Concussion laws force schools to watch athletes

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By Erin Smith
Entirely East Lansing staff writer

Christina Rawetzki vaguely remembers her first concussion. She was playing high school rugby when two girls tackled her improperly, coming at her from both sides, causing her to fall head first.

She said she wasn’t aware she had a concussion until about an hour or two after she hit her head.

Without legislation regarding a mandatory check for concussions in youth sports, many players wouldn’t know if they had a concussion and would endanger themselves and others by playing with a concussion.

Many plays, just like Rawetzki’s, can cause a blow to the head, according to Randy Pearson, the senior associate residency director of the Sparrow MSU Family Medicine System and MSU football team physician. Symptoms can range from headaches and blurred vision to insomnia.

State adopted new law in October

House Bill 5697 was passed in October in Michigan and states coaches, volunteers and any employee involved in youth sports must enroll in a youth concussion awareness program. Coaches also are required to sideline any player who might have a concussion, and the player is not allowed to return without clearance from a medical professional.

Rep. Thomas Hooker, R-Byron Center, a sponsor of the bill, said he supported the bill because he used to be a football and wrestling coach and has seen the results of serious concussions.

Scott Crilly, coach of Eastside Stars varsity hockey, which has players from different schools, including including East Lansing High School, said he takes concussions seriously and that his players have had them. He said concussions are prevalent in ice hockey.

From what Crilly said, it is pretty clear he has been following the law.

According to Crilly, The Michigan High School Athletic Association, or MHSAA, has a tutorial as part of an annual education effort about what to do when someone exhibits symptoms of a concussion.

Crilly said he is required to remove any player that could have a concussion and that player cannot return without written permission from a doctor. All high schools sports are also required to have a medical trainer on site, and the trainer will diagnose the injury.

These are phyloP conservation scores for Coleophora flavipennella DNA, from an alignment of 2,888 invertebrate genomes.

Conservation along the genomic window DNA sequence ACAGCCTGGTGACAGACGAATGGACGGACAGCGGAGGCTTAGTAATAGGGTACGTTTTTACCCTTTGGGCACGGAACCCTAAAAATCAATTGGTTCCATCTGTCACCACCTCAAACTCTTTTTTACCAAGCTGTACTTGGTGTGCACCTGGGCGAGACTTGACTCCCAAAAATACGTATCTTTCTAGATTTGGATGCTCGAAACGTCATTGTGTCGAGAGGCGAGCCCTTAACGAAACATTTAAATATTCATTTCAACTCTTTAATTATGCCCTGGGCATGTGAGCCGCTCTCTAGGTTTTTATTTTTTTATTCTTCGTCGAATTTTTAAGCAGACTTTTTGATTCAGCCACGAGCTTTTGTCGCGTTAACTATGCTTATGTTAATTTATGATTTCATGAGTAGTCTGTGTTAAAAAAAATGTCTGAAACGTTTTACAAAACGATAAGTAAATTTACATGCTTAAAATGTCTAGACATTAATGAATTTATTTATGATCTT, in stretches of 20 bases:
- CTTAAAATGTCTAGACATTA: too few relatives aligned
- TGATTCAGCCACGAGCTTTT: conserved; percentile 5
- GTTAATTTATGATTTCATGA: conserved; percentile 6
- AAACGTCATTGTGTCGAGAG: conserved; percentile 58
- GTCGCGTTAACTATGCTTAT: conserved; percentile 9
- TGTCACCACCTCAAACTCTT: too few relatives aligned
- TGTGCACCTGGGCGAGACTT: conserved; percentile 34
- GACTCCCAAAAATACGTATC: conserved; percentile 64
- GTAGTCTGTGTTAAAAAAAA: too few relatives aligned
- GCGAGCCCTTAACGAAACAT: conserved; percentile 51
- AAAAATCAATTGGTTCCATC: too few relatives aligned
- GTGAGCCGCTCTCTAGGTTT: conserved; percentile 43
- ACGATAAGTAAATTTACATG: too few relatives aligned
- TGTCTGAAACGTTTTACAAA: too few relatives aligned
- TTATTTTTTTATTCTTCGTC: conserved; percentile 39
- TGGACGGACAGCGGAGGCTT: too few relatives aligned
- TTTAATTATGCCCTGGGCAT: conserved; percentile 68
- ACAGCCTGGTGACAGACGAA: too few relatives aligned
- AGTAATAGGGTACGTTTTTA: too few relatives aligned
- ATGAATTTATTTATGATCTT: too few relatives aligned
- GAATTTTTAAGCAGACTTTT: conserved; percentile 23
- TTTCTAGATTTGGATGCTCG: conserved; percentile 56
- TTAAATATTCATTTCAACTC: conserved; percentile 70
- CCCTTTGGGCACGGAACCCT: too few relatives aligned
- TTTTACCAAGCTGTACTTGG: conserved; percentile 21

Crilly said he thinks the program is great for someone who might not know how to diagnose a concussion, but since Crilly is a brain injury specialist, he has no problem differentiating between a bump on the head and a serious concussion out on the ice.

Before legislation

Julie Daukss, a former high school skier, now-turned coach, didn’t know how to diagnose a concussion she got from demonstrating a jump.

She landed wrong, tended a bloody nose for a few minutes and then Daukss skied for another hour. She didn’t go to the doctor until five hours later, when she was told she had a severe concussion.

She said there would normally be a coach there who would recognize the signs of a concussion, but she was a new coach and had not taken a course yet.

Daukss said the new law means: “If I continue to coach and they enforce that I now have to go through that training. I think it’s really important that they have that legislation to ensure people know how to treat concussions.”

Under the new laws Rawetzki would not have been allowed to keep playing if a coach or trainer thought she might have had a concussion.

Rawetzki said in rugby people can get away with just about anything, adding that she thinks concussions are prevalent in the sport.

“One girl got a really bad injury once, we couldn’t wake her up for a second,” Rawetzki said. “She got up after a few minutes, but you could tell she was really dizzy and her eyes were glazed over from the concussion.”

The path ahead

Rawetzki said rules should be put into place to stop concussions from the early stages on, and she said she thinks this legislation could help that.

“When you first start playing they should try to teach you how to tackle properly … There’s less chances of any serious injury,” Rawetzki said. “Sometimes teens in high school don’t know correct rules — that’s when injuries come into play.”

Katherine Yops, a high school basketball and soccer player who has had six concussions, said she believes there should be rules.

“Concussions can happen in a split second and there’s not really a lot you can do to prevent them,” Yops said. “My first (concussion) was a ‘bang, bang’ thing. It was a normal play that just resulted bad for me.

“One rule would be if a person is in the air avoid contacting them because you don’t know what way they’re gonna go, and you don’t know how they’re gonna land,” she said.

Hooker said his main goal with the bill was to allow youth athletes to safely play sports.

Pearson still has concerns, in spite of the concussion law.

“What I worry about is some physician will see a kid and won’t understand the subtleties and will say it’s OK to go back, and (the kid) will get another concussion,” Pearson said. “Part of the legislation needs to go toward educating physicians — the process you go through to make sure the brain is healed and you don’t let the player back until the brain is healed. A lot of doctors out there don’t know what to do with concussions.”

As for players involved in after-school sports, Yops said the new law is a step in the right direction in preventing concussions.

“(The new laws are) great,” Yops said. “It’s nice to know someone cares and (is) taking concussions seriously.”


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